Like most people, I was surprised at yesterday’s result for the Australian federal election. But I was much less surprised than most people. The two-party-preferred vote for the ALP (currently 49.11%, with a lot of pre-polling still to count) came down at the bottom of my prediction interval but was still inside it; and they look to have a chance of making 68 or 69 seats, which was the lower range of my 80% prediction interval for number of seats. A 95% prediction interval would have comfortably included the result. While I thought that a narrow ALP (or ALP + Greens) win was the most likely outcome, in the last month I’d only given it a 40% to 50% chance and had always seen other outcomes as very possible.
The main reason I was less surprised than others was that my model discounted the polling companies’ reported ALP voting intention, based on their past performance. As I wrote a few days ago, this involved the problematic assumption that the biases in these estimates didn’t change over time, an assumption I’d like to improve on if possible. But the treatment implicitly adopted by others, of assuming that there are no biases in the estimates at all, never seemed to me an improvement on assuming the same biases we’d seen before.
There’s a lot of comment out there about the “national polling failure” of “unprecedented” proportions. The perception is that Australian polls are much better for predictive purposes than in other countries; in the days leading up to the election I was in several Twitter discussions where others dismissed the large degrees of uncertainty in my model and were convinced the polls were going to be spot on. Now the results have come in, people are talking up how surprising the polling error is.
To put some perspective into things, here are the polls’ reported voting intention (two-party-preferred for the ALP) in the 28 days leading up to each of the past four elections:
The polls clearly did quite badly this time around, but not by an order of magnitude worse than previously. If like me you expected them to over-estimate the ALP vote by about the historical average, they were about 1.5 percentage points out more than expected. If you expected them to be on average right, then you were 2.5 percentage points out. For my way of interpreting surveys of people, even 2.5 percentage points out is pretty close. Certainly close enough that I think all the pundits who declared days ago that the election was over and the Coalition had lost should have a rethink not just about polling methodologies, but about how much they over-interpret survey results. After all, even if the polls had been right and the ALP gained 51% of the two-party-preferred vote, they did the same in 1998 and still failed to win due to vagaries of distribution of supporters between seats. So there was simply no excuse for pundits’ being as judgemental as they were leading up to the election.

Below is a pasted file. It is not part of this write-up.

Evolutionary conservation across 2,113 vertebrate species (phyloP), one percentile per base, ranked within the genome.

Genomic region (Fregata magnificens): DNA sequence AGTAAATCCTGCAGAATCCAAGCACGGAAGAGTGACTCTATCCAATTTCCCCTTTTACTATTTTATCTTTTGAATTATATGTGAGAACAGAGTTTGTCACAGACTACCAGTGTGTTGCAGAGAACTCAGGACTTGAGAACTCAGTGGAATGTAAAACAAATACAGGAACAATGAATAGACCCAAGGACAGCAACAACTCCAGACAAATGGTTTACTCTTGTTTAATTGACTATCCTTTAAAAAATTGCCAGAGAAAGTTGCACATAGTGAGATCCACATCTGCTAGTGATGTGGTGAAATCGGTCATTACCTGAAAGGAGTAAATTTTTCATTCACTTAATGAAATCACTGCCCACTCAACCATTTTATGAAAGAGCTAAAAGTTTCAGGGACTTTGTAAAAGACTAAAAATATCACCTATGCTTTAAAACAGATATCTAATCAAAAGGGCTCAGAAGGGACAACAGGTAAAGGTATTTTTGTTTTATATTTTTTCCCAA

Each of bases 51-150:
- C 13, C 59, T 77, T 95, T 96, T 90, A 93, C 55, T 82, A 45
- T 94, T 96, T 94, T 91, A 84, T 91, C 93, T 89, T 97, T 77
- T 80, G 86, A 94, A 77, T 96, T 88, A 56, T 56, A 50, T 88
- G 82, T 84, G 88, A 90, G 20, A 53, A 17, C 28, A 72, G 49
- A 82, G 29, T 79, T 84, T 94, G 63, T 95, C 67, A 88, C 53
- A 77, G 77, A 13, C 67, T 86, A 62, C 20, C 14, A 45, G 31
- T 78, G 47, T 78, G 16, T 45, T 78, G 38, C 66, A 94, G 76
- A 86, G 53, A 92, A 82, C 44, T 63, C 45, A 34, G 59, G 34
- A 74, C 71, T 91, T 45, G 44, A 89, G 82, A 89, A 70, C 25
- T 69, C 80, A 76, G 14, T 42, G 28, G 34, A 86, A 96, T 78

Doubling any reported margin of error in your head is a good starting point for dealing with this. The reported margin of error for surveys is invariably based just on sampling error, because that’s easiest to quantify; other sources of uncertainty are going to be at least as important as sampling error in many situations. For example, it is clear that people who respond to surveys of voting intention, whether on internet or mobile phone, are going to be systematically different from people who don’t; and we don’t know how successful weighting is at addressing the systematic difference. In fact, generally we don’t know the details of weighting schemes used by polling firms in Australia. Anyone who wants to participate in the debate on polling methods should familiarise themselves with the concept of “total survey error”, as seen in this diagram (not my own, but my version of a standard one). I first used this diagram in a post last year on books and courses about surveys.
None of this lets the polling companies off the hook. Surveying is hard and in many ways getting harder, but that’s not a complete excuse. They clearly did worse than normal; they don’t publish enough of their sampling, processing and weighting methodology; and they have clearly been introducing errors through smoothing of results towards a consensus, proven by the visible “herding” of results (less variance than would be seen if they were genuine random samples). So I hope there will be some hard thinking and improvements to come from the polling firms. I just think that those improvements are less important than pundits understanding uncertainty better, and not pretending to more confidence than the facts deserve.
That’s all for today. Here’s the R code for that graphic of surveyed voting intention versus actual results. The data are all collected in my ozfedelect R package, available from GitHub.